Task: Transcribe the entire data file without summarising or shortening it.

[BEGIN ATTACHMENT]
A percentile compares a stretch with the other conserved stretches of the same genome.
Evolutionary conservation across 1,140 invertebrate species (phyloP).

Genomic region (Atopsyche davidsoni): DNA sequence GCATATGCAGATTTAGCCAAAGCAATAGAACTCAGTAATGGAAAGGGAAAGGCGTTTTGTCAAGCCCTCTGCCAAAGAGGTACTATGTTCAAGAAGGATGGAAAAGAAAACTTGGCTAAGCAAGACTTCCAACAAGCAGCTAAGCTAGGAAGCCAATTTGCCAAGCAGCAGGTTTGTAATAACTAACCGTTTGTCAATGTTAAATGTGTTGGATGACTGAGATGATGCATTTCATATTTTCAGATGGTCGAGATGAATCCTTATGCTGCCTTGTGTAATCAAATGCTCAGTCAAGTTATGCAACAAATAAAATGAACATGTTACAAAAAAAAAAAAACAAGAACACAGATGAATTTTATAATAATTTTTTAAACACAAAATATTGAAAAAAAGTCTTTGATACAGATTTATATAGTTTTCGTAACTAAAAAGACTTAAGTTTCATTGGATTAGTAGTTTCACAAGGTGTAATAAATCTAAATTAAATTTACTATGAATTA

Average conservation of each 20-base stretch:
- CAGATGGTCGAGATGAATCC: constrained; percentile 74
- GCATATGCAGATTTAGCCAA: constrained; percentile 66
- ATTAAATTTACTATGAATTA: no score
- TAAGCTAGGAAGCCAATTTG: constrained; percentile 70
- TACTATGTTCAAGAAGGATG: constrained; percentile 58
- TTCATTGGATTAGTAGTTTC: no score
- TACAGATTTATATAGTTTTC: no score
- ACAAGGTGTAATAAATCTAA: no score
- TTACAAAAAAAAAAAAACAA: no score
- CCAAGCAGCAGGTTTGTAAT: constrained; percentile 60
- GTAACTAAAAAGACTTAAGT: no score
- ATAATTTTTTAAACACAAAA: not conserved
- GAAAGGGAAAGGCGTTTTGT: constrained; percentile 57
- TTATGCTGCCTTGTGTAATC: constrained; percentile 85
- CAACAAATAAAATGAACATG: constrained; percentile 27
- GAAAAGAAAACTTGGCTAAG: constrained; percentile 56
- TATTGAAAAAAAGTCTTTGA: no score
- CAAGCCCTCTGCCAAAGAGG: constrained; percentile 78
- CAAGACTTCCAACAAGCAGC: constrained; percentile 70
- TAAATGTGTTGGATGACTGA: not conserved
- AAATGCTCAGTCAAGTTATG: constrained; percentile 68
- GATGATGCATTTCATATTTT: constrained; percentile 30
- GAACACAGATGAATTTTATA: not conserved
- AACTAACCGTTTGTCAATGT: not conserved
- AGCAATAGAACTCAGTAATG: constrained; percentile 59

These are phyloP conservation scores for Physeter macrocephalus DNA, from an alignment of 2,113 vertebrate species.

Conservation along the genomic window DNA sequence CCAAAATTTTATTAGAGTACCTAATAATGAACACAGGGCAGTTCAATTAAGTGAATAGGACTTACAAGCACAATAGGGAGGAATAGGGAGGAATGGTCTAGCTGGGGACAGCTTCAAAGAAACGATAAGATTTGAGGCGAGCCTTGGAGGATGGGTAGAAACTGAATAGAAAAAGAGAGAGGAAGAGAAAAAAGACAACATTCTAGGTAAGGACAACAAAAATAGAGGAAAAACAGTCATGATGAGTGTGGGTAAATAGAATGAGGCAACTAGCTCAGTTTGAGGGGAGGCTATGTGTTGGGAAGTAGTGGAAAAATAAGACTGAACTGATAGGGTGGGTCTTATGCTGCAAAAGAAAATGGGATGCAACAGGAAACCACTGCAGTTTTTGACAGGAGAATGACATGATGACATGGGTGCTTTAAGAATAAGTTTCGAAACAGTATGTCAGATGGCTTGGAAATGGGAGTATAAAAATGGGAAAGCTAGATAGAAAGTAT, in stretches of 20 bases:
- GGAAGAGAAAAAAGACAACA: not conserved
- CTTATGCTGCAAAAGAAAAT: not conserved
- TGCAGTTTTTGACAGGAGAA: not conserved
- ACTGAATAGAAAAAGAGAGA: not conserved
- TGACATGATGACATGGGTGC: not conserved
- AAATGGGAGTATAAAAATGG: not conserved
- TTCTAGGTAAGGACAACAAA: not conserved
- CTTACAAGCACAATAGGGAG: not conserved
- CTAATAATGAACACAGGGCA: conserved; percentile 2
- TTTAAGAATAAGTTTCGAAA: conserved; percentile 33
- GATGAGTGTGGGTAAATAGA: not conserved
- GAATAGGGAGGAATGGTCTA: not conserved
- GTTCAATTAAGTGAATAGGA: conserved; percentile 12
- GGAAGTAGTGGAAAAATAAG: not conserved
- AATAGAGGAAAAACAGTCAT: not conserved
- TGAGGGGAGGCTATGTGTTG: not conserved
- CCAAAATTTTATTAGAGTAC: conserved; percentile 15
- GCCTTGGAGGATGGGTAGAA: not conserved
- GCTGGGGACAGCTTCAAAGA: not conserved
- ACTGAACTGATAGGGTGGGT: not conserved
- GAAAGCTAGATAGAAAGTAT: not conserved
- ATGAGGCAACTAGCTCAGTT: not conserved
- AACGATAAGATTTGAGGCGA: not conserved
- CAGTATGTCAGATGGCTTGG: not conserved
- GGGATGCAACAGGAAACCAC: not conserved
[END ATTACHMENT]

A percentile compares a stretch with the other conserved stretches of the same genome.
Evolutionary conservation across 1,140 invertebrate species (phyloP).

Genomic region (Atopsyche davidsoni): DNA sequence GCATATGCAGATTTAGCCAAAGCAATAGAACTCAGTAATGGAAAGGGAAAGGCGTTTTGTCAAGCCCTCTGCCAAAGAGGTACTATGTTCAAGAAGGATGGAAAAGAAAACTTGGCTAAGCAAGACTTCCAACAAGCAGCTAAGCTAGGAAGCCAATTTGCCAAGCAGCAGGTTTGTAATAACTAACCGTTTGTCAATGTTAAATGTGTTGGATGACTGAGATGATGCATTTCATATTTTCAGATGGTCGAGATGAATCCTTATGCTGCCTTGTGTAATCAAATGCTCAGTCAAGTTATGCAACAAATAAAATGAACATGTTACAAAAAAAAAAAAACAAGAACACAGATGAATTTTATAATAATTTTTTAAACACAAAATATTGAAAAAAAGTCTTTGATACAGATTTATATAGTTTTCGTAACTAAAAAGACTTAAGTTTCATTGGATTAGTAGTTTCACAAGGTGTAATAAATCTAAATTAAATTTACTATGAATTA

Average conservation of each 20-base stretch:
- CAGATGGTCGAGATGAATCC: constrained; percentile 74
- GCATATGCAGATTTAGCCAA: constrained; percentile 66
- ATTAAATTTACTATGAATTA: no score
- TAAGCTAGGAAGCCAATTTG: constrained; percentile 70
- TACTATGTTCAAGAAGGATG: constrained; percentile 58
- TTCATTGGATTAGTAGTTTC: no score
- TACAGATTTATATAGTTTTC: no score
- ACAAGGTGTAATAAATCTAA: no score
- TTACAAAAAAAAAAAAACAA: no score
- CCAAGCAGCAGGTTTGTAAT: constrained; percentile 60
- GTAACTAAAAAGACTTAAGT: no score
- ATAATTTTTTAAACACAAAA: not conserved
- GAAAGGGAAAGGCGTTTTGT: constrained; percentile 57
- TTATGCTGCCTTGTGTAATC: constrained; percentile 85
- CAACAAATAAAATGAACATG: constrained; percentile 27
- GAAAAGAAAACTTGGCTAAG: constrained; percentile 56
- TATTGAAAAAAAGTCTTTGA: no score
- CAAGCCCTCTGCCAAAGAGG: constrained; percentile 78
- CAAGACTTCCAACAAGCAGC: constrained; percentile 70
- TAAATGTGTTGGATGACTGA: not conserved
- AAATGCTCAGTCAAGTTATG: constrained; percentile 68
- GATGATGCATTTCATATTTT: constrained; percentile 30
- GAACACAGATGAATTTTATA: not conserved
- AACTAACCGTTTGTCAATGT: not conserved
- AGCAATAGAACTCAGTAATG: constrained; percentile 59

These are phyloP conservation scores for Physeter macrocephalus DNA, from an alignment of 2,113 vertebrate species.

Conservation along the genomic window DNA sequence CCAAAATTTTATTAGAGTACCTAATAATGAACACAGGGCAGTTCAATTAAGTGAATAGGACTTACAAGCACAATAGGGAGGAATAGGGAGGAATGGTCTAGCTGGGGACAGCTTCAAAGAAACGATAAGATTTGAGGCGAGCCTTGGAGGATGGGTAGAAACTGAATAGAAAAAGAGAGAGGAAGAGAAAAAAGACAACATTCTAGGTAAGGACAACAAAAATAGAGGAAAAACAGTCATGATGAGTGTGGGTAAATAGAATGAGGCAACTAGCTCAGTTTGAGGGGAGGCTATGTGTTGGGAAGTAGTGGAAAAATAAGACTGAACTGATAGGGTGGGTCTTATGCTGCAAAAGAAAATGGGATGCAACAGGAAACCACTGCAGTTTTTGACAGGAGAATGACATGATGACATGGGTGCTTTAAGAATAAGTTTCGAAACAGTATGTCAGATGGCTTGGAAATGGGAGTATAAAAATGGGAAAGCTAGATAGAAAGTAT, in stretches of 20 bases:
- GGAAGAGAAAAAAGACAACA: not conserved
- CTTATGCTGCAAAAGAAAAT: not conserved
- TGCAGTTTTTGACAGGAGAA: not conserved
- ACTGAATAGAAAAAGAGAGA: not conserved
- TGACATGATGACATGGGTGC: not conserved
- AAATGGGAGTATAAAAATGG: not conserved
- TTCTAGGTAAGGACAACAAA: not conserved
- CTTACAAGCACAATAGGGAG: not conserved
- CTAATAATGAACACAGGGCA: conserved; percentile 2
- TTTAAGAATAAGTTTCGAAA: conserved; percentile 33
- GATGAGTGTGGGTAAATAGA: not conserved
- GAATAGGGAGGAATGGTCTA: not conserved
- GTTCAATTAAGTGAATAGGA: conserved; percentile 12
- GGAAGTAGTGGAAAAATAAG: not conserved
- AATAGAGGAAAAACAGTCAT: not conserved
- TGAGGGGAGGCTATGTGTTG: not conserved
- CCAAAATTTTATTAGAGTAC: conserved; percentile 15
- GCCTTGGAGGATGGGTAGAA: not conserved
- GCTGGGGACAGCTTCAAAGA: not conserved
- ACTGAACTGATAGGGTGGGT: not conserved
- GAAAGCTAGATAGAAAGTAT: not conserved
- ATGAGGCAACTAGCTCAGTT: not conserved
- AACGATAAGATTTGAGGCGA: not conserved
- CAGTATGTCAGATGGCTTGG: not conserved
- GGGATGCAACAGGAAACCAC: not conserved